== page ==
Severity: Critical Alert
Transportation: Officials in New York State, US, modify coronavirus disease (COVID-19) restrictions July 1.
- Alert Begins: 01 Jul 2020 05:42 PM UTC
- Alert Expires: 01 Aug 2020 11:59 PM UTC
- Incident: COVID-19 restrictions
- Location(s): New York State (map)
- Time Frame: Indefinite
- Impact: Transport and business disruptions
Authorities in New York State have issued a new list of states subject to its mandatory quarantine measures as part of their effort to contain the spread of coronavirus disease (COVID-19). As of July 1, all individuals entering New York from Alabama, Arkansas, Arizona, California, Florida, Georgia, Iowa, Idaho, Louisiana, Mississippi, North Carolina, Nevada, South Carolina, Tennessee, Texas, or Utah must self-quarantine for 14 days after the last time they were in those states. Additionally, hotels in New York must notify any guests arriving from affected states that they are to remain in quarantine for 14 days.
The list of states could change with little notice, as it is regularly updated by officials to ensure in includes all states having positive COVID-19 test rates higher than 10 per 100,000 residents, or positivity rates of 10 percent or higher over a seven-day average.
Other restrictions related to the pandemic remain in effect. New York has implemented a multi-phase COVID-19 recovery plan. As of July 1, New York City is in Phase 2, Mid-Hudson and Long Island are in Phase 3, and all other regions are in Phase 4.
Under Phase 2 of the plan, in-person services at retail stores, office-based businesses, real estate companies, barbershops and hair salons, vehicle sales and rental businesses, and cleaning and repair businesses are allowed to reopen. Outdoor dining at restaurants is also permitted to resume.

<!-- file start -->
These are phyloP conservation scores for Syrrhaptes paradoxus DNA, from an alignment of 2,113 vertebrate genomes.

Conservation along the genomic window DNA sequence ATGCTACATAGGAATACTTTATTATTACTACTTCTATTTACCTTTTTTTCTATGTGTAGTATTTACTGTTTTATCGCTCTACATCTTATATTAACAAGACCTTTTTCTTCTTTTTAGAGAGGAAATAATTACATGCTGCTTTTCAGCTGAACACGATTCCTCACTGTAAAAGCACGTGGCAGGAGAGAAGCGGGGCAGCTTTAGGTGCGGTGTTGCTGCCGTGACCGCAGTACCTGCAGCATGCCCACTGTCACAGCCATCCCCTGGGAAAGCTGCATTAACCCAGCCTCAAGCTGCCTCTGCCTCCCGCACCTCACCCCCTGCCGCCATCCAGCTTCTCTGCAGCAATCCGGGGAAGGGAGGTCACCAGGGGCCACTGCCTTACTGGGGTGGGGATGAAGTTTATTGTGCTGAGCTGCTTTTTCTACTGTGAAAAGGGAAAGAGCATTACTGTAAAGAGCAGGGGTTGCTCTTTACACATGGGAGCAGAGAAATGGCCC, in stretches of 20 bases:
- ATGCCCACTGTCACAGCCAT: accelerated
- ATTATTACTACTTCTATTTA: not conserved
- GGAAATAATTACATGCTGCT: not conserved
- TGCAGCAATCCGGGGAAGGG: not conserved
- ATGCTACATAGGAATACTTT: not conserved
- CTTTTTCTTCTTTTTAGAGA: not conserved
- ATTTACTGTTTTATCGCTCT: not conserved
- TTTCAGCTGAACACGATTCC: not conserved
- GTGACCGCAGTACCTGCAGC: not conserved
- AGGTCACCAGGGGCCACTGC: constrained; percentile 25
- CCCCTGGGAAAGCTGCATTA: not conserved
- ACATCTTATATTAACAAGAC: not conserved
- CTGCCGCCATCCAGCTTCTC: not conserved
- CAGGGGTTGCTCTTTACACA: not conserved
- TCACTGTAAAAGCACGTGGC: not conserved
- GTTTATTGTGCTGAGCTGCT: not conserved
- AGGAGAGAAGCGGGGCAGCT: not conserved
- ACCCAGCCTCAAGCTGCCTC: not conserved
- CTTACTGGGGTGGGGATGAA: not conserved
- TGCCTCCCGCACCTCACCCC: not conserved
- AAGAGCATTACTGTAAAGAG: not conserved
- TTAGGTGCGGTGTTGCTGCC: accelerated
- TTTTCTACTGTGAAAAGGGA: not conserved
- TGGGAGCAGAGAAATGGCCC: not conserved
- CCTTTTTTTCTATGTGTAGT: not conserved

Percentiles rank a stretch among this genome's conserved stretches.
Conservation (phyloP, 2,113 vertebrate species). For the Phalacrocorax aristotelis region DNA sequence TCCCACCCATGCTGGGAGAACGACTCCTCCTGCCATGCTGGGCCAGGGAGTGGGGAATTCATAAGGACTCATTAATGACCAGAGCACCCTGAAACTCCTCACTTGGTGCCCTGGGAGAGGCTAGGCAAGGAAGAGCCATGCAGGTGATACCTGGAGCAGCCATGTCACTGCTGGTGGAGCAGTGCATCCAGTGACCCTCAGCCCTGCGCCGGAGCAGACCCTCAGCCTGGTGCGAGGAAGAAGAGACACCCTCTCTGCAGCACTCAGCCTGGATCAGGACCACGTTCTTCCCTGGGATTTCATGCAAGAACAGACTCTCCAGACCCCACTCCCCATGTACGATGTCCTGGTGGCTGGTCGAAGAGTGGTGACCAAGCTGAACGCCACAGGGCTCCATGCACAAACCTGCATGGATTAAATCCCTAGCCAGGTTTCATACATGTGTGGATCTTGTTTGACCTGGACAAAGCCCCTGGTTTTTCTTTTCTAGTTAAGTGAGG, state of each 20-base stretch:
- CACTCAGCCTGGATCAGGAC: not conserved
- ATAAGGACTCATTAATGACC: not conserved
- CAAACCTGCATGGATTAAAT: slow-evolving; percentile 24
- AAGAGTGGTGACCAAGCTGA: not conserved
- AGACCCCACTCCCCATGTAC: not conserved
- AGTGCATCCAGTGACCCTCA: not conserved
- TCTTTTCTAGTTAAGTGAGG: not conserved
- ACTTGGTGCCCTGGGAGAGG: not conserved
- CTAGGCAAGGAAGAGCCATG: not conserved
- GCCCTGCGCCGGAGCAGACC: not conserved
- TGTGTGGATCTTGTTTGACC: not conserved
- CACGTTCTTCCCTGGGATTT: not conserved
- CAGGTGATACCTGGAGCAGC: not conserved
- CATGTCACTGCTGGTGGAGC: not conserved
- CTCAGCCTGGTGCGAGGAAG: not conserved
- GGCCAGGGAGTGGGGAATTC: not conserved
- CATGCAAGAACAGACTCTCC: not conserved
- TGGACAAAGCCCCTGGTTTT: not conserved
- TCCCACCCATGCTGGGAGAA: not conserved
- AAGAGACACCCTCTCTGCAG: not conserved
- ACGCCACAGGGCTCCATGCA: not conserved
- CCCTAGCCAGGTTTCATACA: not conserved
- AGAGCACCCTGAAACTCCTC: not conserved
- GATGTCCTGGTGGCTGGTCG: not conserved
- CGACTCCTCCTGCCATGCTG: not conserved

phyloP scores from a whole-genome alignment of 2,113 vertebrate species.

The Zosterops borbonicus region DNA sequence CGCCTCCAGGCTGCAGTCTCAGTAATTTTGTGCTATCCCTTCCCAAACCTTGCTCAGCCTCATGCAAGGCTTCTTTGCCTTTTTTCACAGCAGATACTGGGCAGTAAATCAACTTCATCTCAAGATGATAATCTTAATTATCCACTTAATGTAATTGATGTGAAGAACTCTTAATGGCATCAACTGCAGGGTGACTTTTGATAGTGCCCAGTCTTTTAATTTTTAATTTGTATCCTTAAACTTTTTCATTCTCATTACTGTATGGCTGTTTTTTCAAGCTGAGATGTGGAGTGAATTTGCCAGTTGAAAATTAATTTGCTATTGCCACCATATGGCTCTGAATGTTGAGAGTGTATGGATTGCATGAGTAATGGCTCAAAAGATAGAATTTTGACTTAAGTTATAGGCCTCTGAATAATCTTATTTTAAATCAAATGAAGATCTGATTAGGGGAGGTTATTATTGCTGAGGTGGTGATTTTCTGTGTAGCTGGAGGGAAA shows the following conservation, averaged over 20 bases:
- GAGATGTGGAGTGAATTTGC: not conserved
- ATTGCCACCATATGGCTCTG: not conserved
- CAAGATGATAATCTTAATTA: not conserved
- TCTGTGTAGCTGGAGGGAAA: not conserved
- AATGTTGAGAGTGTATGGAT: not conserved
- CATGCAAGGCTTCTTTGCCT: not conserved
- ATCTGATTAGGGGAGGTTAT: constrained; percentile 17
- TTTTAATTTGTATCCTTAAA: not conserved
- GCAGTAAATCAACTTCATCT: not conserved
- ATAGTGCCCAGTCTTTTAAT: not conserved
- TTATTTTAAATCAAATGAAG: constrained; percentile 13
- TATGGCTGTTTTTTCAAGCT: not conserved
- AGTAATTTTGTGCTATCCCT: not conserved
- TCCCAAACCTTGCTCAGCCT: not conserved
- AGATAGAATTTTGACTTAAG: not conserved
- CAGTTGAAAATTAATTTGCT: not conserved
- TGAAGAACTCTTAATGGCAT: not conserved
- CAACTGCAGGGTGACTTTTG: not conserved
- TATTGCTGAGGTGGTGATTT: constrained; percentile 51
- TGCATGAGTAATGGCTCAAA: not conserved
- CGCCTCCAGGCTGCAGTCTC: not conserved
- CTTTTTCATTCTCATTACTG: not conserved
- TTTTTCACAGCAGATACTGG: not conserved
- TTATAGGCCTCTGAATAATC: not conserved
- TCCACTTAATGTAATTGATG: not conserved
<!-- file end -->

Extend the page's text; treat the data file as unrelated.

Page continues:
Under Phase 3, indoor services at restaurants and other food establishments may resume at 50-percent capacity; personal care services may also reopen at 50-percent capacity. Low-risk youth sports will be allowed to resume July 6. Gatherings of up to 25 people are allowed.
Under Phase 4, some arts and entertainment businesses may reopen. Social gatherings of up to 50 people are allowed, and indoor religious services may resume so long as they do not exceed 33 percent of their normal maximum capacity.
As a prerequisite to reopening, individual regions in New York must meet seven specific criteria established as indicators of local capability to minimize the spread of COVID-19. Authorities have also lifted restrictions on some low-risk businesses and outdoor recreational activities statewide, including landscaping, gardening, drive-in movie theaters, tennis courts, public pools, recreational vehicle parks and campgrounds, and veterinarian and dental practices. Professional sports teams are also allowed to resume training camps statewide, though without spectators. Graduation ceremonies with up to 150 attendants in outdoor locations are allowed.
Essential businesses, such as grocery stores, pharmacies, health care providers, banks, fuel stations, transportation providers, construction companies, and manufacturers, have not been subject to mandatory COVID-19-related closures. Authorities require all persons, including essential workers, to wear protective masks when in public and whenever they cannot adhere to social distancing guidelines.
Transport and business disruptions remain likely. Officials could amend the order on short notice, depending on the disease activity in the coming weeks.
Heed the directives of the authorities. Remain courteous and cooperative if approached and questioned by law enforcement officers.
Emphasize basic health precautions, especially frequent handwashing with soap and water, or an alcohol-based hand sanitizer if soap and water are unavailable. Practice good coughing/sneezing etiquette (i.e., covering coughs and sneezes with a disposable tissue, maintaining distance from others, and washing hands). There is no evidence that the influenza vaccine, antibiotics, or antiviral medications will prevent this disease, highlighting the importance of diligent basic health precautions.